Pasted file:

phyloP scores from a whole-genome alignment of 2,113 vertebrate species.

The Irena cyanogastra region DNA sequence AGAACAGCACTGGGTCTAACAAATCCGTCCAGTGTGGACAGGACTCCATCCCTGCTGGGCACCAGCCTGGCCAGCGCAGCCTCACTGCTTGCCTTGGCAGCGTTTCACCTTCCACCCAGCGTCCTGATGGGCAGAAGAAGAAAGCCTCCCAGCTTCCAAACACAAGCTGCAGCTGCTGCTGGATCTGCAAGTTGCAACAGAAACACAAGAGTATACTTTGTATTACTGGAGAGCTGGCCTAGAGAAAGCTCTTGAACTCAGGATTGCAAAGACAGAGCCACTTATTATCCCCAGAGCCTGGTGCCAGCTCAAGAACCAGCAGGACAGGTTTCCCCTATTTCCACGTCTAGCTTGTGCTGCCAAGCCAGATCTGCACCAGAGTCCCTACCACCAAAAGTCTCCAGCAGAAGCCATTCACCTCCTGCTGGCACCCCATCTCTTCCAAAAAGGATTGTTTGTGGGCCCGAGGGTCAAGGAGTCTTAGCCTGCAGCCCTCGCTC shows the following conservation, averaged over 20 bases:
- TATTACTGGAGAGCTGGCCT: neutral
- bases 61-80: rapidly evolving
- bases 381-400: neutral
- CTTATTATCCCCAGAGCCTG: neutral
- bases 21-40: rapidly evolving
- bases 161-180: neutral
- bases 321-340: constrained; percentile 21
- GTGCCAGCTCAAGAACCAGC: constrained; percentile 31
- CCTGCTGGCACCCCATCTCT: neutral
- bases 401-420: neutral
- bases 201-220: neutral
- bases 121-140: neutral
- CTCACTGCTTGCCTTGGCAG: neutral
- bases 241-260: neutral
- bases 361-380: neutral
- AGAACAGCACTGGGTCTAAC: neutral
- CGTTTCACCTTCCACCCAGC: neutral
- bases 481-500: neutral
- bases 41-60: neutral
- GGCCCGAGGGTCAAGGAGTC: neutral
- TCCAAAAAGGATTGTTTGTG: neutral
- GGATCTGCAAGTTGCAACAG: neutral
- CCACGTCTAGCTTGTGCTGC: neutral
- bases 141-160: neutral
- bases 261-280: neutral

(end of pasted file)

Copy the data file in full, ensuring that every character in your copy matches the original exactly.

phyloP scores from a whole-genome alignment of 2,113 vertebrate species.

The Irena cyanogastra region DNA sequence AGAACAGCACTGGGTCTAACAAATCCGTCCAGTGTGGACAGGACTCCATCCCTGCTGGGCACCAGCCTGGCCAGCGCAGCCTCACTGCTTGCCTTGGCAGCGTTTCACCTTCCACCCAGCGTCCTGATGGGCAGAAGAAGAAAGCCTCCCAGCTTCCAAACACAAGCTGCAGCTGCTGCTGGATCTGCAAGTTGCAACAGAAACACAAGAGTATACTTTGTATTACTGGAGAGCTGGCCTAGAGAAAGCTCTTGAACTCAGGATTGCAAAGACAGAGCCACTTATTATCCCCAGAGCCTGGTGCCAGCTCAAGAACCAGCAGGACAGGTTTCCCCTATTTCCACGTCTAGCTTGTGCTGCCAAGCCAGATCTGCACCAGAGTCCCTACCACCAAAAGTCTCCAGCAGAAGCCATTCACCTCCTGCTGGCACCCCATCTCTTCCAAAAAGGATTGTTTGTGGGCCCGAGGGTCAAGGAGTCTTAGCCTGCAGCCCTCGCTC shows the following conservation, averaged over 20 bases:
- TATTACTGGAGAGCTGGCCT: neutral
- bases 61-80: rapidly evolving
- bases 381-400: neutral
- CTTATTATCCCCAGAGCCTG: neutral
- bases 21-40: rapidly evolving
- bases 161-180: neutral
- bases 321-340: constrained; percentile 21
- GTGCCAGCTCAAGAACCAGC: constrained; percentile 31
- CCTGCTGGCACCCCATCTCT: neutral
- bases 401-420: neutral
- bases 201-220: neutral
- bases 121-140: neutral
- CTCACTGCTTGCCTTGGCAG: neutral
- bases 241-260: neutral
- bases 361-380: neutral
- AGAACAGCACTGGGTCTAAC: neutral
- CGTTTCACCTTCCACCCAGC: neutral
- bases 481-500: neutral
- bases 41-60: neutral
- GGCCCGAGGGTCAAGGAGTC: neutral
- TCCAAAAAGGATTGTTTGTG: neutral
- GGATCTGCAAGTTGCAACAG: neutral
- CCACGTCTAGCTTGTGCTGC: neutral
- bases 141-160: neutral
- bases 261-280: neutral